There are a number of factors standing in the way of the deployment of large-scale artificial intelligence projects, including a lack of maturity in multi-cloud architecture, difficulty in putting AI solutions into production, and apprehension about not being able to ensure compliance with data management rules or data security.
We’re all hearing about decision support, predictive analytics, data visualisation and trend analysis, reporting, smart search engines, and so on. All such tasks can be performed by applications, provided they have the capacity to exploit high-quality data on an industrial scale. Data warehouses, data lakes, HPC, Business Intelligence, big data and AI have been around for years, but what’s new is the vast amount of data being generated by the internet and IoT, the capability to consolidate and visualise data in real time, and the shift towards putting AI projects into production. If businesses don’t run with these technological developments, they will struggle to be innovative.
Structured and unstructured data, why consolidate it?
While business data stored in databases has been centralised in data warehouses for around 20 years, internet and IoT have made this centralisation more complex due to the exponential growth in unstructured data.
The game has changed now, not only as a result of the amount and diversity of data but also of the real-time nature of these operations. Unstructured data, whether it is produced by the internet (logs, photos, videos, sound, databases, connected objects), IoT (from moving or static single objects) or Edge Computing (from manufacturing sites for example), is stored in data lakes. Once processed by BI or big data tools, it delivers information that can be used to carry out predictive analytics, draw behavioural lessons, reveal trends, etc.
The difference between past and present data collection and consolidation lies in the speed of execution. Whereas these operations used to be undertaken on a quarterly or monthly basis, they are now performed in near real time. This responsiveness is revolutionising applications, bringing multiple benefits. In practice, it might mean being able to instantly visualise a cash withdrawal from a bank account made from any cashpoint, or a company being alerted in real time about malfunctions on a production line.
No artificial intelligence without qualitative data
In order to deliver relevant, understandable, value-added information, data must be high-quality, contextualised, and enhanced. By cross-checking and exploring all kinds of data, big data and BI tools reveal cause-effect relationships that are not immediately evident and that highlight links between separate events.
In retail, for example, by analysing purchase history, these tools help interpret consumer habits (time of purchase, value, product type, purchase channel, etc.), identify trends from this and make purchasing predictions.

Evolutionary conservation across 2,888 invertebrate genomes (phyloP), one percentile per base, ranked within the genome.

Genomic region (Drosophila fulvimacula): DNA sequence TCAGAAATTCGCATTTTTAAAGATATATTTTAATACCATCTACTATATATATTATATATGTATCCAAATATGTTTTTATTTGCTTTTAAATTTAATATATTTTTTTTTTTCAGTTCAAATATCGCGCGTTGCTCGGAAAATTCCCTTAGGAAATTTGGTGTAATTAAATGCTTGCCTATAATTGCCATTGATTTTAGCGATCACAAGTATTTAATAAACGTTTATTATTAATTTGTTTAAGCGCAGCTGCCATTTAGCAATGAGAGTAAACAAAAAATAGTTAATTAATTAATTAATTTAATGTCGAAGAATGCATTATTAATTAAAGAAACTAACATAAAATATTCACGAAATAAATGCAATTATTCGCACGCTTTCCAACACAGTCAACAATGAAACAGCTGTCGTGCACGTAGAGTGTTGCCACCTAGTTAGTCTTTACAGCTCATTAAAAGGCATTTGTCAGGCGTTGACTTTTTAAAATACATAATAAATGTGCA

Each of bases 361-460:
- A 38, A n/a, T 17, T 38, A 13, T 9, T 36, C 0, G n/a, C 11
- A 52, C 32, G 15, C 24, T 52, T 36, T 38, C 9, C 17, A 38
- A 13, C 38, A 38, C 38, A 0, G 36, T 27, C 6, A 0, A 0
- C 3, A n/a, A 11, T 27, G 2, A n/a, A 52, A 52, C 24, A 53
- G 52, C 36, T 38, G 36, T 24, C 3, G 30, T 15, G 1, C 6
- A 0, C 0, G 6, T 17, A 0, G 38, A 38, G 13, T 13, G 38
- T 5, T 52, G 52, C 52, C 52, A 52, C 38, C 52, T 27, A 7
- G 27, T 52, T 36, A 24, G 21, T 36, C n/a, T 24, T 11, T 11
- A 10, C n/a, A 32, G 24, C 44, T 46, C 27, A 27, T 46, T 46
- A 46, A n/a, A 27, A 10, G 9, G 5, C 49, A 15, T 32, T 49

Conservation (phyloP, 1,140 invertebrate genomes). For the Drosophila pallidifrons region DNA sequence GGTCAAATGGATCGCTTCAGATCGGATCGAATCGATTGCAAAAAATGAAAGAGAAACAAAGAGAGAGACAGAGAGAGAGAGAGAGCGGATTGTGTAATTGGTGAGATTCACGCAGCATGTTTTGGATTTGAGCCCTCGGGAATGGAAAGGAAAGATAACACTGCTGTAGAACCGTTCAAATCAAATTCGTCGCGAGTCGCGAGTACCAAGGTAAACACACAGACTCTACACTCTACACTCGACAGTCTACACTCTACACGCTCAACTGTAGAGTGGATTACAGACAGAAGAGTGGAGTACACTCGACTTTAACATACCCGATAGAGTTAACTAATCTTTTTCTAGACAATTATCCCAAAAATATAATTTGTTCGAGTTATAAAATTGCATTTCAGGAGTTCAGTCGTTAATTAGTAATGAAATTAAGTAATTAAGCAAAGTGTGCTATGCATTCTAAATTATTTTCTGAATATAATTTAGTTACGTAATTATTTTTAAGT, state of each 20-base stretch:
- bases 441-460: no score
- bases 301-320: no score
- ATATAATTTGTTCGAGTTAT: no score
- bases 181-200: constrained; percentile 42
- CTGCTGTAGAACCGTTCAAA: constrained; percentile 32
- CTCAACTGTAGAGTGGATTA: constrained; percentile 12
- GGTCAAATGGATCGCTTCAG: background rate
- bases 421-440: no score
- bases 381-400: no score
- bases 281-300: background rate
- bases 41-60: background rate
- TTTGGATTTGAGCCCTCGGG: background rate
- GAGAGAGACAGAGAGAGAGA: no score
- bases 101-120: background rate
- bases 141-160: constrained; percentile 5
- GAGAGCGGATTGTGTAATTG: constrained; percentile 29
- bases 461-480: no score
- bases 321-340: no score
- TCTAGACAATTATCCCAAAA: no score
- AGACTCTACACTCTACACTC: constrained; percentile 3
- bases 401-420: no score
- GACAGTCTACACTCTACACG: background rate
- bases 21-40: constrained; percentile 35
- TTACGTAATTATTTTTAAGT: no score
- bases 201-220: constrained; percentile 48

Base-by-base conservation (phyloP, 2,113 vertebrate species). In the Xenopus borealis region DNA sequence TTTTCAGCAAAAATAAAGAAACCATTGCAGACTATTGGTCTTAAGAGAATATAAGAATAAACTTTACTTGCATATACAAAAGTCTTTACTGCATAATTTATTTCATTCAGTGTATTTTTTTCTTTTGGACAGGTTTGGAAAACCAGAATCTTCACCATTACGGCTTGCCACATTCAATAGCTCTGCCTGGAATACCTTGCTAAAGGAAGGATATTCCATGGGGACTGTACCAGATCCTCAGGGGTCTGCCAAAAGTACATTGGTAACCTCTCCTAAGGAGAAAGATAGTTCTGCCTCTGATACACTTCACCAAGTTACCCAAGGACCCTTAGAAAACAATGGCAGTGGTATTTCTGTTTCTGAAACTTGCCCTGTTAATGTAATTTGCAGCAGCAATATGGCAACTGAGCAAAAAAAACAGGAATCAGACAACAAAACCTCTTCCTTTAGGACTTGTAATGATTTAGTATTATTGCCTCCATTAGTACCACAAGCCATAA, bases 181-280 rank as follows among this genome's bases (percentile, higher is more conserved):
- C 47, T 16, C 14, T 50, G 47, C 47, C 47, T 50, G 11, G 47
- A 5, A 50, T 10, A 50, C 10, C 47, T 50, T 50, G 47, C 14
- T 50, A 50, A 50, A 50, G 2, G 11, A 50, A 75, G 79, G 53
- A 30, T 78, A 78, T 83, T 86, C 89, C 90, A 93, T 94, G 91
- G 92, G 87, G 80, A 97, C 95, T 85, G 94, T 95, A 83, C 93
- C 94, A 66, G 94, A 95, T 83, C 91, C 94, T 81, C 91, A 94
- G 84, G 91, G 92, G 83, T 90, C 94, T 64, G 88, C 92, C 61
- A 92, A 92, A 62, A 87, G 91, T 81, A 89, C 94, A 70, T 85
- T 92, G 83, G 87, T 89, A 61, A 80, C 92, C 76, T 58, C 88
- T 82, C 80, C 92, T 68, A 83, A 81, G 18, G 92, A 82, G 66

Since scientific research requires complex calculations and processing of big data in real time, businesses use HPC or High Performance Computing. This is the case in the health sector with genome research, or in the pharmaceutical industry with drug manufacturing.
So the real challenge for companies today lies in their capacity to integrate and deploy these tools – without which they cannot obtain intelligent, intelligible information in real time.
How AI helps make predictions
Businesses have now recognised how crucial AI is in the automation of a number of processes and in the production of relevant information. However, they often use the technology sparingly through a proof of concept (POC) approach. A wide range of projects has certainly been launched – including predictions of failures in production lines, impulse buying recommendations, and enhanced requests via search engines – but they are limited in scope. Indeed, not all businesses yet appreciate the full importance of moving to a stage where AI can be rolled out on an industrial scale, enabling major, truly innovative projects to be implemented for business lines.
Most French senior executives today believe that they need to focus on AI in order to achieve their growth objectives, but are fearful of scaling up. This concern stems from a difficulty in fully understanding widespread AI deployment on multi-cloud IT architecture. As long as a POC-type project is limited to a use case with reduced scope, AI deployment is easy and risk-free. However, as soon as projects start using thousands of data and multiple features scattered across various clouds, they have to take into account legislative, regulatory, traceability, and security aspects. They have to be incorporated into a secure, transparent, and auditable production process. As a result, most businesses remain at the POC stage, for fear of not complying with all of these requirements.
To help them put their analytics processes (data lakes, data warehouses, BI, big data, HPC, and AI) into production and control their data, I advise them to use technological building blocks that are not linked to public cloud offerings and to integrate them into a DevOps/CloudOps process to speed up deployment.